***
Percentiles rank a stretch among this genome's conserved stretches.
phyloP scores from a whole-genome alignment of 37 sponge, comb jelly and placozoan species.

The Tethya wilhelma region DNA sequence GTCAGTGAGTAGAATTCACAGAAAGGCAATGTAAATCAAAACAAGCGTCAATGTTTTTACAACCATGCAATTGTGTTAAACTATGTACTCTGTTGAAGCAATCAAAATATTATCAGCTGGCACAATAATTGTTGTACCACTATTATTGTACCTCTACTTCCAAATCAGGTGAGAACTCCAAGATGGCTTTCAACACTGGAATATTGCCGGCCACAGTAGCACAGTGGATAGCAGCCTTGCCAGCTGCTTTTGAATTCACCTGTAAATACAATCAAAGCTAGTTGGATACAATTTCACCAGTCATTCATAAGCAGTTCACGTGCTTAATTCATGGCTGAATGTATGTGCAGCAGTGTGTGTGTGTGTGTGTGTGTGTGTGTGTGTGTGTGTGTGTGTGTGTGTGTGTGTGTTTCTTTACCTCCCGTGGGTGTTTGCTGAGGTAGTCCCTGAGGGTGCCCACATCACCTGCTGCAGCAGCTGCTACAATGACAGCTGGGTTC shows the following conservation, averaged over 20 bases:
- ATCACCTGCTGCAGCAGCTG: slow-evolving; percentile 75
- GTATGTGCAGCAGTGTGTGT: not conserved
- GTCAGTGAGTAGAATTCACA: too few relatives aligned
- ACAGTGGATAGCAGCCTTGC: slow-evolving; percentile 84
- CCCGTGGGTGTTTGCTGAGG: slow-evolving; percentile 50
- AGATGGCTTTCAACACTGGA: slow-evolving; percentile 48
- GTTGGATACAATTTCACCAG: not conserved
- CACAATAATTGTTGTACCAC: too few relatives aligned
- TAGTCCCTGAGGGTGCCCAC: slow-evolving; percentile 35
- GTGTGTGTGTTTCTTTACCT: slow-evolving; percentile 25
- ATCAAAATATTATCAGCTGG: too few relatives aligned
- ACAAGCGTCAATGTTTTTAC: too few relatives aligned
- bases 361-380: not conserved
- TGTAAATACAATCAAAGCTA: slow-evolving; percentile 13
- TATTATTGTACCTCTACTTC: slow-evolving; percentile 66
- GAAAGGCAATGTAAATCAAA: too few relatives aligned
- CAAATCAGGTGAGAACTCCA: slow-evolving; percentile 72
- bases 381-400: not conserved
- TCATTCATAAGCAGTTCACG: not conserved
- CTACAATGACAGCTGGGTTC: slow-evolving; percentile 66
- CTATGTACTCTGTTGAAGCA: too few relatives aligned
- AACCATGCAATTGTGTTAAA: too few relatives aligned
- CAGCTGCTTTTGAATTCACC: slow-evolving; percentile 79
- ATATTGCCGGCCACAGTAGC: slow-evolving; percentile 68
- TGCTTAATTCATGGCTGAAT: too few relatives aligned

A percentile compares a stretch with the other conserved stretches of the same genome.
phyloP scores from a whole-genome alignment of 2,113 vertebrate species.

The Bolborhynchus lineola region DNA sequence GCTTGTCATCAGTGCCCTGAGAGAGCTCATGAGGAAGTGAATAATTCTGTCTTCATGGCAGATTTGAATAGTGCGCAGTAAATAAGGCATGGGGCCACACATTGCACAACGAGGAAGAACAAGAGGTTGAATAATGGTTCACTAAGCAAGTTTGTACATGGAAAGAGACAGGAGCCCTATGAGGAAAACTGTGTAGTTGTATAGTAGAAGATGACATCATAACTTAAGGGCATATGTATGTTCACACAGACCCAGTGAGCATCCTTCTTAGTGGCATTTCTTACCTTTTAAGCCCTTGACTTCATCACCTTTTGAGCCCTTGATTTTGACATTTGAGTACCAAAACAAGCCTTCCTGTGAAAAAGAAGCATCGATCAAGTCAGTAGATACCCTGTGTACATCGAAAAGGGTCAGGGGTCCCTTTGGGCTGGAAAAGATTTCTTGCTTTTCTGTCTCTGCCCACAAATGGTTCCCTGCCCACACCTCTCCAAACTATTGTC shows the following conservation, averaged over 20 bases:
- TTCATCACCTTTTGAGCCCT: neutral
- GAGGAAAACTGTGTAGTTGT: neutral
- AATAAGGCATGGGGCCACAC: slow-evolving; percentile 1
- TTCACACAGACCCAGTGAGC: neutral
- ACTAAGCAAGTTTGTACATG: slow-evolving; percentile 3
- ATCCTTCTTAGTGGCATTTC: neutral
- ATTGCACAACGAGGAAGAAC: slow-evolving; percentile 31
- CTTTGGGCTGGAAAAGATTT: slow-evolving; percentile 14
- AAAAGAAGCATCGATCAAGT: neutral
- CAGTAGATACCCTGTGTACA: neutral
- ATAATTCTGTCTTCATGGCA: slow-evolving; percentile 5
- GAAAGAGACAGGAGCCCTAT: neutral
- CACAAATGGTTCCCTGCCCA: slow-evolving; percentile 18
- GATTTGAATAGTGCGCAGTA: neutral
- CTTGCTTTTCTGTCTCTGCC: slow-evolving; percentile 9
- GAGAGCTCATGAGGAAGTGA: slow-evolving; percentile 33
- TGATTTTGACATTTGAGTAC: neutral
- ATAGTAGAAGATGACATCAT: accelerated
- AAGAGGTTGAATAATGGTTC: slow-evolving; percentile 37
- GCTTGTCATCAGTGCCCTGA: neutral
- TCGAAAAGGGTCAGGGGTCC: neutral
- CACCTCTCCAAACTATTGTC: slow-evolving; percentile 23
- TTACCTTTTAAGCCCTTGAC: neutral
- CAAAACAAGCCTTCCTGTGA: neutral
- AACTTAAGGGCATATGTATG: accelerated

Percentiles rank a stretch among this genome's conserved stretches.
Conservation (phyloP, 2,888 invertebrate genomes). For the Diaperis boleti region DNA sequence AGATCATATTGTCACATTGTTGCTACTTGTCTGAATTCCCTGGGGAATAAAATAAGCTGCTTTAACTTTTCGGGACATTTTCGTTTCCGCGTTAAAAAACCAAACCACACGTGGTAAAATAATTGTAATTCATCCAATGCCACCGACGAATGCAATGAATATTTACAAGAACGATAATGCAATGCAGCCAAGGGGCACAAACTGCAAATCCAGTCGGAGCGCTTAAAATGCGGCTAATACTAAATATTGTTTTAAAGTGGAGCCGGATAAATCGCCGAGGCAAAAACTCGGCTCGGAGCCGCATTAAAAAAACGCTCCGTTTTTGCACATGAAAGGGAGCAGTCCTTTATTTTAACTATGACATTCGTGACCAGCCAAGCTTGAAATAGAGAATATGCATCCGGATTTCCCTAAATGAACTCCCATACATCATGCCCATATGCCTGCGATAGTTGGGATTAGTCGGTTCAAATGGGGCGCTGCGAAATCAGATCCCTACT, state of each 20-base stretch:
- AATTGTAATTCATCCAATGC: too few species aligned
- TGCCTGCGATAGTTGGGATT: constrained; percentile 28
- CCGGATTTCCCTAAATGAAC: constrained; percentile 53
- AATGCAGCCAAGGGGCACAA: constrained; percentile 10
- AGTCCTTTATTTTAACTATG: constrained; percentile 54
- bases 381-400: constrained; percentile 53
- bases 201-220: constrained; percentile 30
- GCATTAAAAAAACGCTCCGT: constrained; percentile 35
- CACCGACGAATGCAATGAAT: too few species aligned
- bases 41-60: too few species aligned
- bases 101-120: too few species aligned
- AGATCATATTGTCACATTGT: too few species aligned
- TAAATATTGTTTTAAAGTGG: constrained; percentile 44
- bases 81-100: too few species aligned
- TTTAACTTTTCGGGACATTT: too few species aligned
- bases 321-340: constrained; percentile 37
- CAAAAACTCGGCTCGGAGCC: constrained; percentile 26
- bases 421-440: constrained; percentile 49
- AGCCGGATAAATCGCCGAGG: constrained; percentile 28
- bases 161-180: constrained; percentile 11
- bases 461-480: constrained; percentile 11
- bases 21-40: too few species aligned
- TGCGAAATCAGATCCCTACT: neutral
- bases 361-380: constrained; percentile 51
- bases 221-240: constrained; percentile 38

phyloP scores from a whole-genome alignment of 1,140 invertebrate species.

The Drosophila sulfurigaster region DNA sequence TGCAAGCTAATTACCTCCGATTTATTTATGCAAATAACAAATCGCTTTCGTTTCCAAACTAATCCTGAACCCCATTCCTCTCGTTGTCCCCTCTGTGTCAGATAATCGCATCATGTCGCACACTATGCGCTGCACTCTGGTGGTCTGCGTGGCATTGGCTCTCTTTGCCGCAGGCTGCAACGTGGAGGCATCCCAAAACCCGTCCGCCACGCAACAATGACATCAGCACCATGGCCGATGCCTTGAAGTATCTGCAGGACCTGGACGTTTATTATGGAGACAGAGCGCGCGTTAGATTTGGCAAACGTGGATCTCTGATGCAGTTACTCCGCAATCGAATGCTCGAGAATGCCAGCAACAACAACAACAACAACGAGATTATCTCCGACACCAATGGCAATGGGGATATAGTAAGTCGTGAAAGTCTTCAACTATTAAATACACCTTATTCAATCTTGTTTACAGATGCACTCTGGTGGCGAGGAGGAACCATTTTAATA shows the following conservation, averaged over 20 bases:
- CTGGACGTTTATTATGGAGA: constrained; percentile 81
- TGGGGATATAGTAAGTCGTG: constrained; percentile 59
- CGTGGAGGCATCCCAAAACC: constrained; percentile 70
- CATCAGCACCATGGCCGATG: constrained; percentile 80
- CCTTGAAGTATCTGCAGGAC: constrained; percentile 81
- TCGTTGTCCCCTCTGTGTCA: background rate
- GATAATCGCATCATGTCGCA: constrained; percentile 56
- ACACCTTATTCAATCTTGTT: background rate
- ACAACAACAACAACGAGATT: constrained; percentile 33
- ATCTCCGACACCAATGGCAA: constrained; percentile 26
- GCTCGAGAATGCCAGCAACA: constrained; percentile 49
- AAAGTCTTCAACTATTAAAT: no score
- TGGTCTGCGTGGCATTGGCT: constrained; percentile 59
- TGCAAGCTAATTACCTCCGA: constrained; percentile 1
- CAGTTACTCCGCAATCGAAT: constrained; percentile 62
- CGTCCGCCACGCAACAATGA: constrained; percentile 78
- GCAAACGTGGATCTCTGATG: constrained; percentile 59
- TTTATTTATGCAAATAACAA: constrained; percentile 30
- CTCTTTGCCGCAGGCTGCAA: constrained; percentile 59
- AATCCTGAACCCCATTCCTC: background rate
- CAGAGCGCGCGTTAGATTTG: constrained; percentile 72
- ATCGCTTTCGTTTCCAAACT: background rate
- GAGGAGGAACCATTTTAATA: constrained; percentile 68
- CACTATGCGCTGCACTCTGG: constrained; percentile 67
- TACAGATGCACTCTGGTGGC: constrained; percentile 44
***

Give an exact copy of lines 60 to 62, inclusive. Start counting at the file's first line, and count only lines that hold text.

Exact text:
- TGCCTGCGATAGTTGGGATT: constrained; percentile 28
- CCGGATTTCCCTAAATGAAC: constrained; percentile 53
- AATGCAGCCAAGGGGCACAA: constrained; percentile 10